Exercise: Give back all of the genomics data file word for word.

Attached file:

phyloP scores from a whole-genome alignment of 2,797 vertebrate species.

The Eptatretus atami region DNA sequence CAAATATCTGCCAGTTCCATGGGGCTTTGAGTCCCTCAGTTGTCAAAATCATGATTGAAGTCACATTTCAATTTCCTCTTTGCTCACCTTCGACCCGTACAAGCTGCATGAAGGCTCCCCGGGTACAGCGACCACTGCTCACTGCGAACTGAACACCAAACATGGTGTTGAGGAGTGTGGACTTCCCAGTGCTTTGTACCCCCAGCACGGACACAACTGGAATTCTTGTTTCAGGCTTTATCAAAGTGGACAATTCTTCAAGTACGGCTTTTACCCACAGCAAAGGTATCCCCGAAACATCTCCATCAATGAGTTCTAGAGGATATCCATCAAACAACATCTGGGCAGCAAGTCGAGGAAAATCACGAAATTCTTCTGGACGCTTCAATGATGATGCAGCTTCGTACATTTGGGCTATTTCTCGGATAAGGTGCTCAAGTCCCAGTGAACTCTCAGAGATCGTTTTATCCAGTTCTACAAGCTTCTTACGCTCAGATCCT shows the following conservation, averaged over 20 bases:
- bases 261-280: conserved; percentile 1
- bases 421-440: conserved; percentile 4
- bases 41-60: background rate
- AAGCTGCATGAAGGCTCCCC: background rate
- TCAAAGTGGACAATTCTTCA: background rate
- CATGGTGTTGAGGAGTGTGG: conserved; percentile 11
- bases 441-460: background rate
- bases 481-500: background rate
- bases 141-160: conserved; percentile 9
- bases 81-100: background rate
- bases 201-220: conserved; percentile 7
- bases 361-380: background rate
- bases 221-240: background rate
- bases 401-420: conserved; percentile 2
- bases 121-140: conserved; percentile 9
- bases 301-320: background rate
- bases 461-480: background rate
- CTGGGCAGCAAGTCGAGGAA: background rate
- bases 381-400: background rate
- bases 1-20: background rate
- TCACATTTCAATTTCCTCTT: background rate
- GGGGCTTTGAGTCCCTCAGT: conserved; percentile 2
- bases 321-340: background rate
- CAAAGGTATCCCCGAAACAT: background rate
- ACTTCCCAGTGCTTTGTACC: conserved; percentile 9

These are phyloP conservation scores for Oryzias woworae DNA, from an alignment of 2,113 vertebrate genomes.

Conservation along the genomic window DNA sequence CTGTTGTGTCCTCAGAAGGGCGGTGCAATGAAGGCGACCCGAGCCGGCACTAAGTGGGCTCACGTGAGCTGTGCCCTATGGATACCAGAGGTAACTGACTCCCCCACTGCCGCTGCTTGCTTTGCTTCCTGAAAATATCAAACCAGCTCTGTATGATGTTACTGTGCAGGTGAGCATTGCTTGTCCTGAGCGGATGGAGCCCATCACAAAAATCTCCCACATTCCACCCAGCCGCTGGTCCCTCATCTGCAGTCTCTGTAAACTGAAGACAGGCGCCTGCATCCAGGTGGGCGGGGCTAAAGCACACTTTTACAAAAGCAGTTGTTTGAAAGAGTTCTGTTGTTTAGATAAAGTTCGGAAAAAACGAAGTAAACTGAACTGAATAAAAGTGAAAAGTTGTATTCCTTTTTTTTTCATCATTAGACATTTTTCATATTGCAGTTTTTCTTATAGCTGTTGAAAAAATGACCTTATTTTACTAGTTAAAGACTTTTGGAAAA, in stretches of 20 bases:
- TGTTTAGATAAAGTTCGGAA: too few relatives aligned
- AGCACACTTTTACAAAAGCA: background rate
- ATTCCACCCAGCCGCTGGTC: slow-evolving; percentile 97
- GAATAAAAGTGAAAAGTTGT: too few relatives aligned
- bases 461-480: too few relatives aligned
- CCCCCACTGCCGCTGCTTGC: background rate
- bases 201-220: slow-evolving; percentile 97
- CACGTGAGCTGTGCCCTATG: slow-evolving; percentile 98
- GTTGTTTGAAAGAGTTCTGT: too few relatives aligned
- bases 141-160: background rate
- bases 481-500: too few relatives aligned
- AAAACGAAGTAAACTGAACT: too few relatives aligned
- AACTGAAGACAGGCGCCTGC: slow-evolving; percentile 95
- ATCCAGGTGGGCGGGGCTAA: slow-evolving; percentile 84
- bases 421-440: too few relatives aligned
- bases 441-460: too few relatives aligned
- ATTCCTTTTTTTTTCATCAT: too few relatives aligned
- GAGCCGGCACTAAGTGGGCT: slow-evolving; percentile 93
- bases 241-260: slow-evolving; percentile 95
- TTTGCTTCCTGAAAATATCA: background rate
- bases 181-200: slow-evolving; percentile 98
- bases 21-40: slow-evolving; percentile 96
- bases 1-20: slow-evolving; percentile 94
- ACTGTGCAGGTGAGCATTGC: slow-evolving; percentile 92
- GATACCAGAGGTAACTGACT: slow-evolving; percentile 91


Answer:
phyloP scores from a whole-genome alignment of 2,797 vertebrate species.

The Eptatretus atami region DNA sequence CAAATATCTGCCAGTTCCATGGGGCTTTGAGTCCCTCAGTTGTCAAAATCATGATTGAAGTCACATTTCAATTTCCTCTTTGCTCACCTTCGACCCGTACAAGCTGCATGAAGGCTCCCCGGGTACAGCGACCACTGCTCACTGCGAACTGAACACCAAACATGGTGTTGAGGAGTGTGGACTTCCCAGTGCTTTGTACCCCCAGCACGGACACAACTGGAATTCTTGTTTCAGGCTTTATCAAAGTGGACAATTCTTCAAGTACGGCTTTTACCCACAGCAAAGGTATCCCCGAAACATCTCCATCAATGAGTTCTAGAGGATATCCATCAAACAACATCTGGGCAGCAAGTCGAGGAAAATCACGAAATTCTTCTGGACGCTTCAATGATGATGCAGCTTCGTACATTTGGGCTATTTCTCGGATAAGGTGCTCAAGTCCCAGTGAACTCTCAGAGATCGTTTTATCCAGTTCTACAAGCTTCTTACGCTCAGATCCT shows the following conservation, averaged over 20 bases:
- bases 261-280: conserved; percentile 1
- bases 421-440: conserved; percentile 4
- bases 41-60: background rate
- AAGCTGCATGAAGGCTCCCC: background rate
- TCAAAGTGGACAATTCTTCA: background rate
- CATGGTGTTGAGGAGTGTGG: conserved; percentile 11
- bases 441-460: background rate
- bases 481-500: background rate
- bases 141-160: conserved; percentile 9
- bases 81-100: background rate
- bases 201-220: conserved; percentile 7
- bases 361-380: background rate
- bases 221-240: background rate
- bases 401-420: conserved; percentile 2
- bases 121-140: conserved; percentile 9
- bases 301-320: background rate
- bases 461-480: background rate
- CTGGGCAGCAAGTCGAGGAA: background rate
- bases 381-400: background rate
- bases 1-20: background rate
- TCACATTTCAATTTCCTCTT: background rate
- GGGGCTTTGAGTCCCTCAGT: conserved; percentile 2
- bases 321-340: background rate
- CAAAGGTATCCCCGAAACAT: background rate
- ACTTCCCAGTGCTTTGTACC: conserved; percentile 9

These are phyloP conservation scores for Oryzias woworae DNA, from an alignment of 2,113 vertebrate genomes.

Conservation along the genomic window DNA sequence CTGTTGTGTCCTCAGAAGGGCGGTGCAATGAAGGCGACCCGAGCCGGCACTAAGTGGGCTCACGTGAGCTGTGCCCTATGGATACCAGAGGTAACTGACTCCCCCACTGCCGCTGCTTGCTTTGCTTCCTGAAAATATCAAACCAGCTCTGTATGATGTTACTGTGCAGGTGAGCATTGCTTGTCCTGAGCGGATGGAGCCCATCACAAAAATCTCCCACATTCCACCCAGCCGCTGGTCCCTCATCTGCAGTCTCTGTAAACTGAAGACAGGCGCCTGCATCCAGGTGGGCGGGGCTAAAGCACACTTTTACAAAAGCAGTTGTTTGAAAGAGTTCTGTTGTTTAGATAAAGTTCGGAAAAAACGAAGTAAACTGAACTGAATAAAAGTGAAAAGTTGTATTCCTTTTTTTTTCATCATTAGACATTTTTCATATTGCAGTTTTTCTTATAGCTGTTGAAAAAATGACCTTATTTTACTAGTTAAAGACTTTTGGAAAA, in stretches of 20 bases:
- TGTTTAGATAAAGTTCGGAA: too few relatives aligned
- AGCACACTTTTACAAAAGCA: background rate
- ATTCCACCCAGCCGCTGGTC: slow-evolving; percentile 97
- GAATAAAAGTGAAAAGTTGT: too few relatives aligned
- bases 461-480: too few relatives aligned
- CCCCCACTGCCGCTGCTTGC: background rate
- bases 201-220: slow-evolving; percentile 97
- CACGTGAGCTGTGCCCTATG: slow-evolving; percentile 98
- GTTGTTTGAAAGAGTTCTGT: too few relatives aligned
- bases 141-160: background rate
- bases 481-500: too few relatives aligned
- AAAACGAAGTAAACTGAACT: too few relatives aligned
- AACTGAAGACAGGCGCCTGC: slow-evolving; percentile 95
- ATCCAGGTGGGCGGGGCTAA: slow-evolving; percentile 84
- bases 421-440: too few relatives aligned
- bases 441-460: too few relatives aligned
- ATTCCTTTTTTTTTCATCAT: too few relatives aligned
- GAGCCGGCACTAAGTGGGCT: slow-evolving; percentile 93
- bases 241-260: slow-evolving; percentile 95
- TTTGCTTCCTGAAAATATCA: background rate
- bases 181-200: slow-evolving; percentile 98
- bases 21-40: slow-evolving; percentile 96
- bases 1-20: slow-evolving; percentile 94
- ACTGTGCAGGTGAGCATTGC: slow-evolving; percentile 92
- GATACCAGAGGTAACTGACT: slow-evolving; percentile 91